Too much humidity can create many problems, including mold spores, musty rooms, structural damage, and an uncomfortable muggy feeling. That’s why it’s important to balance humidity if you want to enhance indoor air quality and home comfort.
The ideal relative humidity level is between 30 to 50 percent. Summer is generally the toughest time of year to stay in this range. Fortunately, using the air conditioner can help.
After all, air conditioning doesn’t solely cool your home—it also decreases humidity. Here’s info about how this works, coupled with ideas to adjust indoor humidity levels.
How Air Conditioning Lowers Humidity
Contrary to popular belief, your air conditioner doesn’t put in cool, dry air in your home—it removes heat and humidity. The process necessitates refrigerant, which stores heat and moisture effectively from the indoor air. Here’s how it works:
- Indoor air moves through the ductwork and travels over the evaporator coil containing cold refrigerant.
- The refrigerant stores heat, and the moisture in the air collects on the coil.
- The condensation falls into the condensate pan underneath the evaporator coil and drains away.
- Cooled, dehumidified air flows back into your home.
How to Lower Humidity
Using the air conditioner may be adequate to lower the relative humidity beneath 50 percent in dry climates. But if high humidity remains a problem in your home, try again with these tips.
Use the exhaust fan in the bathroom, kitchen and laundry room when you shower, cook and wash clothes. This form of ventilation lowers humidity at the source to keep these rooms cool. You can also open a window when it’s more temperate outside to let in fresh air.
Clean Up Standing Water
Damp shower tiles, kitchen counters and laundry room floors increase indoor humidity and could stimulate mold and mildew. Clean up standing water promptly to protect against these problems.
Run a Dehumidifier
If you struggle with extreme humidity in the summer, think about installing a whole-house dehumidifier that operates in tandem with your air conditioner to make every room more comfortable. A whole-house unit can even operate independently of the AC to lower humidity on mild days without turning on the air conditioner. This method saves you money and avoids that “cool but clammy” feeling.
Adjust the AC Fan to Auto
The condensation that collects on the evaporator coil needs time to accumulate and flow away. If you use the air conditioning fan constantly, the moisture won't be able to leave your home. That’s why it’s more effective to adjust the fan to “auto” so it is only running when the AC compressor starts. You should be able to adjust this setting easily on your thermostat.
Replace the Air Filter on a Regular Basis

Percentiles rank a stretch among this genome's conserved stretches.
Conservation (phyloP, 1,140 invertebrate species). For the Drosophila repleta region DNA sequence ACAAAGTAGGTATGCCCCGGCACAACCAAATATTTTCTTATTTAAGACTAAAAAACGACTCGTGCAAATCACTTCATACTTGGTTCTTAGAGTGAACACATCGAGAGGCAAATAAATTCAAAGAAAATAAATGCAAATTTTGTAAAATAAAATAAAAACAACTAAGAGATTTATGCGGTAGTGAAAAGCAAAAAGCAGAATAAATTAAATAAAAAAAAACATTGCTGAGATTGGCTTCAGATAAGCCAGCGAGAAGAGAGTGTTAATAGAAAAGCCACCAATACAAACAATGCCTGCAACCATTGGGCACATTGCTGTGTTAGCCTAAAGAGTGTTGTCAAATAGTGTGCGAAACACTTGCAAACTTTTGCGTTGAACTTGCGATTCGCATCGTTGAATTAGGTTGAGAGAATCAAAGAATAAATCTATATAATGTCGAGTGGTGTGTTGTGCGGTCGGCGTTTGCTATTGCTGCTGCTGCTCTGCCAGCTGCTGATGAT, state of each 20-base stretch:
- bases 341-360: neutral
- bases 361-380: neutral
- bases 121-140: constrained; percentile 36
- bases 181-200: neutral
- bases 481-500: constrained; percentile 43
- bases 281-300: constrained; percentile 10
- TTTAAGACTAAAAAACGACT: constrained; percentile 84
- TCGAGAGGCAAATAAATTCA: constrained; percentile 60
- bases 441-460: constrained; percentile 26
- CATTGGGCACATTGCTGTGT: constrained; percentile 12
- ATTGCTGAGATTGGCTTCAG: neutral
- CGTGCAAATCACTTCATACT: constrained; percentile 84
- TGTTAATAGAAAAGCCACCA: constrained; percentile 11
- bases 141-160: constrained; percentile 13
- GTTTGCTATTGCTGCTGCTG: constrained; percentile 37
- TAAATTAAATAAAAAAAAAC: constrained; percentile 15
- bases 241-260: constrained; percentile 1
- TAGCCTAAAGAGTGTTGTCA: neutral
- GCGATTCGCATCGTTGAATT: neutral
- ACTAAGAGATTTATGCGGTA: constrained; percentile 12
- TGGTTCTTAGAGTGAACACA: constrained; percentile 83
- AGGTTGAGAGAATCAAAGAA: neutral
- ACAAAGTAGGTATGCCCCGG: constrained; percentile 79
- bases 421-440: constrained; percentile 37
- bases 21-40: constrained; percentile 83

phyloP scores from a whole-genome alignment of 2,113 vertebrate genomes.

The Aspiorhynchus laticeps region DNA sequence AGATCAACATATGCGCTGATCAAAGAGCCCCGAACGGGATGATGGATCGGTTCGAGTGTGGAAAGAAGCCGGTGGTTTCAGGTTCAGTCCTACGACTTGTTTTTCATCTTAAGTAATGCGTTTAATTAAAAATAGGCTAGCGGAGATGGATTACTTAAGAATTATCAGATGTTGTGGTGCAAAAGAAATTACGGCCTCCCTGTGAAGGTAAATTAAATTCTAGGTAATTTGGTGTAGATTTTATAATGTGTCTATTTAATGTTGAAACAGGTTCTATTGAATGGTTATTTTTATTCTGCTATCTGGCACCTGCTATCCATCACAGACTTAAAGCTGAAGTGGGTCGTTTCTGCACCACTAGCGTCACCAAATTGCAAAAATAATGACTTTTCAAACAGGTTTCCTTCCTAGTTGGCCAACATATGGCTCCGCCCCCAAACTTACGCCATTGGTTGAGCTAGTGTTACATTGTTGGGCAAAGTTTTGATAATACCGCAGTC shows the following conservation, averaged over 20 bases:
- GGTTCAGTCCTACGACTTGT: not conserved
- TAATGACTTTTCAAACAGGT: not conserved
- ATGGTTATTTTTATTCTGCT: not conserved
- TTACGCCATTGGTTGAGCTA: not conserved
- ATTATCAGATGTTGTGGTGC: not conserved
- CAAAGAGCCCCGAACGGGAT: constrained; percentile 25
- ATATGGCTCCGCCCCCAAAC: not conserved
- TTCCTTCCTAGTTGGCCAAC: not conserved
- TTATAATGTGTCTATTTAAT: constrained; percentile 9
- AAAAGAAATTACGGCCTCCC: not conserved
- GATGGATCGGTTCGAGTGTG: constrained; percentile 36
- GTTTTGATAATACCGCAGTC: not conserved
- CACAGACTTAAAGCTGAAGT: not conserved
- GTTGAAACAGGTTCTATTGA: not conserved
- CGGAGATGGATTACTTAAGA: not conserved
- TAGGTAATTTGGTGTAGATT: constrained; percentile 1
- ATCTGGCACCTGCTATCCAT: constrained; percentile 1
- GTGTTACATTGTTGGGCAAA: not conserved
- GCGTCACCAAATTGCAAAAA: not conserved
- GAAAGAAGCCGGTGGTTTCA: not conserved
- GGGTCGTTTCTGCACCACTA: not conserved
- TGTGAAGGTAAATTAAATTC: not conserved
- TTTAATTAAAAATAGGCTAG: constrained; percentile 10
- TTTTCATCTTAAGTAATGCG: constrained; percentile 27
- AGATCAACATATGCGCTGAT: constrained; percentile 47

An old filter traps dust and debris and could harbor mold growth if it gets wet. This introduces moisture and mold spores into your home every time the AC turns on. Exchange the air filter every month or as advised by the manufacturer to decrease indoor humidity and increase air quality.
Fine Tune the Fan Speed
Setting the fan speed can be tricky. Higher airflow helps the AC meet your cooling demand on particularly hot days, but this may cause shorter cycles that prevent effective dehumidification. Speak with an HVAC technician to help you select the ideal fan speed for your comfort needs.
Clean the Evaporator Coil
A grimy coil can’t cool and dehumidify efficiently. If your air conditioner is having trouble sustaining the desired temperature, contact our HVAC specialists to maintain your cooling system and clean the evaporator coil. Cooling and dehumidifying performance should improve as a result.
Check the Refrigerant Charge
Insufficient refrigerant can impair your air conditioner’s ability to do its job. Left ignored, serious issues including a frozen evaporator coil or compressor failure could develop. Only a certified HVAC technician can resolve refrigerant leaks and refresh the system as needed, lending you another reason to request an AC tune-up.
Replace Your Air Conditioner
If your home has consistent comfort issues and your air conditioner is wearing down, it might be time to replace it. Pick a new AC system with innovative features, like a thermal expansion valve (TXV) and variable blower motor. A TXV delivers the perfect amount of refrigerant consistent with the air temperature, and a variable blower motor increases or decreases the fan speed to meet demand. Both features improve cooling and dehumidifying efficiency.
Manage Indoor Humidity with Strogen's Service Experts
If you think it’s time to install a whole-house dehumidifier or replace your air conditioner, Strogen's Service Experts can help. Our HVAC services are designed to optimize home comfort and energy efficiency for your long-term satisfaction. To ask questions or arrange a visit from one of our experienced heating and cooling technicians, please contact us today.